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any of a large group of natural or semisynthetic antibacterial antibiotics derived directly or indirectly from strains of fungi of the genus Penicillium and other soil-inhabiting fungi grown on special culture media. Penicillins exert a bacteriocidal as well as a bacteriostatic effect on susceptible bacteria by interfering with the final stages of the synthesis of peptidoglycan, a substance in the bacterial cell wall. Despite their relatively low toxicity for the host, they are active against many bacteria, especially gram-positive pathogens (streptococci, staphylococci, pneumococci); clostridia; certain gram-negative forms (gonococci and meningococci); certain spirochetes (Treponema pallidum and T. pertenue); and certain fungi. Certain strains of some target species, for example staphylococci, secrete the enzyme penicillinase, which inactivates penicillin and confers resistance to the antibiotic. Some of the newer penicillins, such as methicillin, are more effective against penicillinase-producing organisms. A class of extended-spectrum penicillins includes piperacillin and mezlocillin.

Penicillin is administered intramuscularly, orally, in liquid or tablet form, and topically in ointments. Oral administration requires larger doses of the drug because absorption is incomplete. Allergic reactions occur in some persons. The reaction may be slight—a stinging or burning sensation at the site of injection—or it can be more serious—severe dermatitis or even anaphylactic shock, which may be fatal.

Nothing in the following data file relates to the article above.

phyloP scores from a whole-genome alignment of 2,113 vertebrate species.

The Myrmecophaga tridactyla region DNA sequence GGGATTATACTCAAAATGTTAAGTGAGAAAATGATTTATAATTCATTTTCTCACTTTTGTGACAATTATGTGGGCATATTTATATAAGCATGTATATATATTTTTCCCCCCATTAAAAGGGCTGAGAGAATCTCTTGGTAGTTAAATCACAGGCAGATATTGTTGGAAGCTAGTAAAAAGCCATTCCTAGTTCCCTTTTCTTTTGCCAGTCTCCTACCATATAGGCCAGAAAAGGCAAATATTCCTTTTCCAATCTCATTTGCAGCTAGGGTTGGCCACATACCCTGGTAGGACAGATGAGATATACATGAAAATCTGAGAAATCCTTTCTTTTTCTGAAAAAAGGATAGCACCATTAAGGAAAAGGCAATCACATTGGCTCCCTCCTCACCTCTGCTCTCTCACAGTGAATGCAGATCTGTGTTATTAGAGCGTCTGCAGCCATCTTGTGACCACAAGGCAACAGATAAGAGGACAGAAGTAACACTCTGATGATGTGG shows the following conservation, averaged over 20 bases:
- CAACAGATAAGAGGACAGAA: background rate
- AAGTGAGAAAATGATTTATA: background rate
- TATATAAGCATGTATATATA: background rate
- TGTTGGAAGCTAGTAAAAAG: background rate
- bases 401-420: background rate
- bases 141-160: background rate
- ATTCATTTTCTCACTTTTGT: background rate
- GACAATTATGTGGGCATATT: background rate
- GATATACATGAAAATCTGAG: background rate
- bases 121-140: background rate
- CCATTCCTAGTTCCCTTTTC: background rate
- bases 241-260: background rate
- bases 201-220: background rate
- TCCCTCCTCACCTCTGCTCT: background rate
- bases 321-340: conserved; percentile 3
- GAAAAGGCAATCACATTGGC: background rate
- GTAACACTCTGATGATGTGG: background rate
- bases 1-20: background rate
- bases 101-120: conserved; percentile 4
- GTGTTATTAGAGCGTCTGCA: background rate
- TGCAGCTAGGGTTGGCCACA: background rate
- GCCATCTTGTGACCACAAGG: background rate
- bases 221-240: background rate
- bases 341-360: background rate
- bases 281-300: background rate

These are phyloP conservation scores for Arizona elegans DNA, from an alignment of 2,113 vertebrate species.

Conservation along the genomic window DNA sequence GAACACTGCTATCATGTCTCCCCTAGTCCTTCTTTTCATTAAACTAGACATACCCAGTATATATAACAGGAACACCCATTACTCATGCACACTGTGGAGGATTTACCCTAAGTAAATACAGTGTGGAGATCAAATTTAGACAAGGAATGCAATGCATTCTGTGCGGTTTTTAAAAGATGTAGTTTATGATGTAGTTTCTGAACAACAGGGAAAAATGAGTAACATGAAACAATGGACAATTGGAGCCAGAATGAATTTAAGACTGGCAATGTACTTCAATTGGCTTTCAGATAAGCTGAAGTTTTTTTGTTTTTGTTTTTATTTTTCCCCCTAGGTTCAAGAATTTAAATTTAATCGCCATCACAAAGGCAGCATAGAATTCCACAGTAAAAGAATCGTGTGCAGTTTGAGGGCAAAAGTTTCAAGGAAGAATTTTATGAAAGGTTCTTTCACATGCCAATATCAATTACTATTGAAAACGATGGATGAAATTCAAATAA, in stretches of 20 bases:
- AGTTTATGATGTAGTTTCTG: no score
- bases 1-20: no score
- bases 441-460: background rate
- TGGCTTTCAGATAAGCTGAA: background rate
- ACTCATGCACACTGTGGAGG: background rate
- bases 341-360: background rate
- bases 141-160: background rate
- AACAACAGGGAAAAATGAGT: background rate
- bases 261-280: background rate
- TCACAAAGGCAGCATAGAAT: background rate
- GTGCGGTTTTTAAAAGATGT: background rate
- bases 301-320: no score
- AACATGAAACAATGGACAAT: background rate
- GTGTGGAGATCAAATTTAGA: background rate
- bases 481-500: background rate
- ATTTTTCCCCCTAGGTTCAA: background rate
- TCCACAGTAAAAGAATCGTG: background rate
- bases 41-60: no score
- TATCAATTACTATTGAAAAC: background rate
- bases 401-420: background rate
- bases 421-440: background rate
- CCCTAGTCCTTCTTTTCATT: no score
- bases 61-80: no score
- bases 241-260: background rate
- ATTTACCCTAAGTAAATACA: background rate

penicillin G the most widely used penicillin, used principally in the treatment of infections due to gram-positive organisms, gram-negative cocci, Treponema pallidum and Actinomyces israelii. The usual forms are salts such as penicillin benzathine, potassium, procaine, or sodium. Called also benzylpenicillin.
penicillin V a biosynthetically or semisynthetically produced antibiotic similar to penicillin g, used orally in the form of the benzathine or potassium salt for mild to moderately severe infections due to susceptible gram-positive bacteria.
Miller-Keane Encyclopedia and Dictionary of Medicine, Nursing, and Allied Health, Seventh Edition. © 2003 by Saunders, an imprint of Elsevier, Inc. All rights reserved.

pen·i·cil·lin G

a commonly used penicillin compound; it comprises 85% of the penicillin salts: sodium, potassium, aluminum, and procaine, with the latter exerting prolonged action on intramuscular injection, because of limited solubility. An antibiotic obtained from the mold Penicillium chrysogenum used orally and parenterally; primarily active against gram-positive staphylococci and streptococci; destroyed by bacterial β-lactamase.
Farlex Partner Medical Dictionary © Farlex 2012


The American Heritage® Medical Dictionary Copyright © 2007, 2004 by Houghton Mifflin Company. Published by Houghton Mifflin Company. All rights reserved.